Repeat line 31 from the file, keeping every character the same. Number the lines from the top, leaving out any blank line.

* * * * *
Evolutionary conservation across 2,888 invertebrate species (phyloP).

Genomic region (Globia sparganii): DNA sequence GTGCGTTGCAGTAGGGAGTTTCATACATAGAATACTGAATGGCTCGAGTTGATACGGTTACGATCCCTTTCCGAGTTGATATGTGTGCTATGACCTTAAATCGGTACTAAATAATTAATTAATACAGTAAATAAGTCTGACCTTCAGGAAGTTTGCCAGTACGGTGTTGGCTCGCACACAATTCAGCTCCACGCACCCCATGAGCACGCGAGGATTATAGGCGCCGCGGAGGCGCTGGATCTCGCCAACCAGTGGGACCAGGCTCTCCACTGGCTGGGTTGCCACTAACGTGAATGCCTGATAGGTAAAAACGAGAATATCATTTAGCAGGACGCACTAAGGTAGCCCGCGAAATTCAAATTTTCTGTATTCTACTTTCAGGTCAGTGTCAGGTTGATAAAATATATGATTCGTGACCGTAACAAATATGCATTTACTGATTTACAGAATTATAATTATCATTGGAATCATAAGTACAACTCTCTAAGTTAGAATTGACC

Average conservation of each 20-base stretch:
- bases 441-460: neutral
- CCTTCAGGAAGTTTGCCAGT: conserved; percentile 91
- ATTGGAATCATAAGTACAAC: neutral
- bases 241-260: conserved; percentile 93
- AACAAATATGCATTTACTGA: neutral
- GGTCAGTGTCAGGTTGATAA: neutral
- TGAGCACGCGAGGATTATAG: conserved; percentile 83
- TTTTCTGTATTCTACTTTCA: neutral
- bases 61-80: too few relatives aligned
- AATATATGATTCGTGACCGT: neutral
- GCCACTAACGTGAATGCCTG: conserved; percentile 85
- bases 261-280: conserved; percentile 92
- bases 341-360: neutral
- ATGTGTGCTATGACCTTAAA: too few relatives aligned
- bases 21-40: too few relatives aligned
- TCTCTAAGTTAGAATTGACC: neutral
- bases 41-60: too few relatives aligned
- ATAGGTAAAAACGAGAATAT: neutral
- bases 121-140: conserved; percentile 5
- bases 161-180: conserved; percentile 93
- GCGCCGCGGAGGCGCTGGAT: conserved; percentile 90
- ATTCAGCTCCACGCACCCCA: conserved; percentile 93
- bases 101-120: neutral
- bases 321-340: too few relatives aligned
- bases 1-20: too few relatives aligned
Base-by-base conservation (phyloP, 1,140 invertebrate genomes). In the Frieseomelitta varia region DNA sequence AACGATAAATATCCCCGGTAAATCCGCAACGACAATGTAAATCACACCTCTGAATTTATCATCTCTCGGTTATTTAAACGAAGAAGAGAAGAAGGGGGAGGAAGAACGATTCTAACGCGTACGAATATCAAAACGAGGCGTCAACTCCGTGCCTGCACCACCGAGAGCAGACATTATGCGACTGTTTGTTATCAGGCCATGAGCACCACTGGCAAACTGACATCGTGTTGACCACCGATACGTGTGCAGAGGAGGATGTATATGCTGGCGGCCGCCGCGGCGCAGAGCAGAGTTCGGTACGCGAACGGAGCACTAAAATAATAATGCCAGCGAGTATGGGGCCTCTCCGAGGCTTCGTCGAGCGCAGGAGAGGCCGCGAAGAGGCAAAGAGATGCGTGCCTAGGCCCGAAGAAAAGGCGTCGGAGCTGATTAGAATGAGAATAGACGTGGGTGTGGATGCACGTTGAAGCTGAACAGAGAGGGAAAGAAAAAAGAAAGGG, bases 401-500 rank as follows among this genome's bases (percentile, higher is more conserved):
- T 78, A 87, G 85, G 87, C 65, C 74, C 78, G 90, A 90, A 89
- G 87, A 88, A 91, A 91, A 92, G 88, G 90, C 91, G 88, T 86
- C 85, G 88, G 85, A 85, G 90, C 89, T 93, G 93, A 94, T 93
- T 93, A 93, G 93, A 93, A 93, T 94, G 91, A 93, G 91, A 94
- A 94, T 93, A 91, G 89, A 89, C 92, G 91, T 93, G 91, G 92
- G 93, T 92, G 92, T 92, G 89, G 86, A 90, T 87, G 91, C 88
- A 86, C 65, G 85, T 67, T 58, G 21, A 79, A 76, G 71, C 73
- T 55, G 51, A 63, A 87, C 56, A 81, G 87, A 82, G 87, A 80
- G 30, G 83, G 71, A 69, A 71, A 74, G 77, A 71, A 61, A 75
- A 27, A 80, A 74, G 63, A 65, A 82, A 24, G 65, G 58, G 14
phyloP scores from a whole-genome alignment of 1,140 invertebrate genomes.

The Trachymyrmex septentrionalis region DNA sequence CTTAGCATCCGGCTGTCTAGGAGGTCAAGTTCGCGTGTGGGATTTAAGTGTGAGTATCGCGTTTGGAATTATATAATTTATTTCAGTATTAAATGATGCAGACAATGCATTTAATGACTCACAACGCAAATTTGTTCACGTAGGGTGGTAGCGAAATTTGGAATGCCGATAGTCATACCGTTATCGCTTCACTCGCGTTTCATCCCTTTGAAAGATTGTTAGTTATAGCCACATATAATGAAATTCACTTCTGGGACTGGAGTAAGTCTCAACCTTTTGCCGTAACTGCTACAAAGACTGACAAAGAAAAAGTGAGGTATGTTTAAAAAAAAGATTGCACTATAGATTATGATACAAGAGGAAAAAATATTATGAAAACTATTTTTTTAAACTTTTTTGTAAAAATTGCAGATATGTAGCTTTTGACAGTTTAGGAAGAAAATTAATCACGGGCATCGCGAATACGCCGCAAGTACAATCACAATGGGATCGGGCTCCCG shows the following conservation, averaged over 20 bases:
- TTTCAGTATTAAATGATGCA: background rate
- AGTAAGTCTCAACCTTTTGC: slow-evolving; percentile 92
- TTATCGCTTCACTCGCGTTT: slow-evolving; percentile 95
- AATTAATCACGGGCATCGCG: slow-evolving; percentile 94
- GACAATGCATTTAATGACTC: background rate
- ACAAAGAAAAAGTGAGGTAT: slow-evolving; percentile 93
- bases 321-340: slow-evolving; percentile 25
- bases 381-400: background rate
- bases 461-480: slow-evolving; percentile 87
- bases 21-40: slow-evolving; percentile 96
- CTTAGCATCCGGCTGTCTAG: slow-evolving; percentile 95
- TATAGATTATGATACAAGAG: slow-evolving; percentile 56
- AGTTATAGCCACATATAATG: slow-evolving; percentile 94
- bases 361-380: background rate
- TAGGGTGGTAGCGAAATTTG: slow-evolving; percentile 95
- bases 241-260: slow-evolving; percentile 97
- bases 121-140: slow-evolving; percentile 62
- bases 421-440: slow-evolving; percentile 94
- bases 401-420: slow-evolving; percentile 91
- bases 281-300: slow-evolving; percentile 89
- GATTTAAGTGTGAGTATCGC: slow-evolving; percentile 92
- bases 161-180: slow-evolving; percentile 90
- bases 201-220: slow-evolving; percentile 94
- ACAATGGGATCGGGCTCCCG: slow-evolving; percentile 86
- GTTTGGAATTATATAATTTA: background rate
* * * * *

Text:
- G 87, A 88, A 91, A 91, A 92, G 88, G 90, C 91, G 88, T 86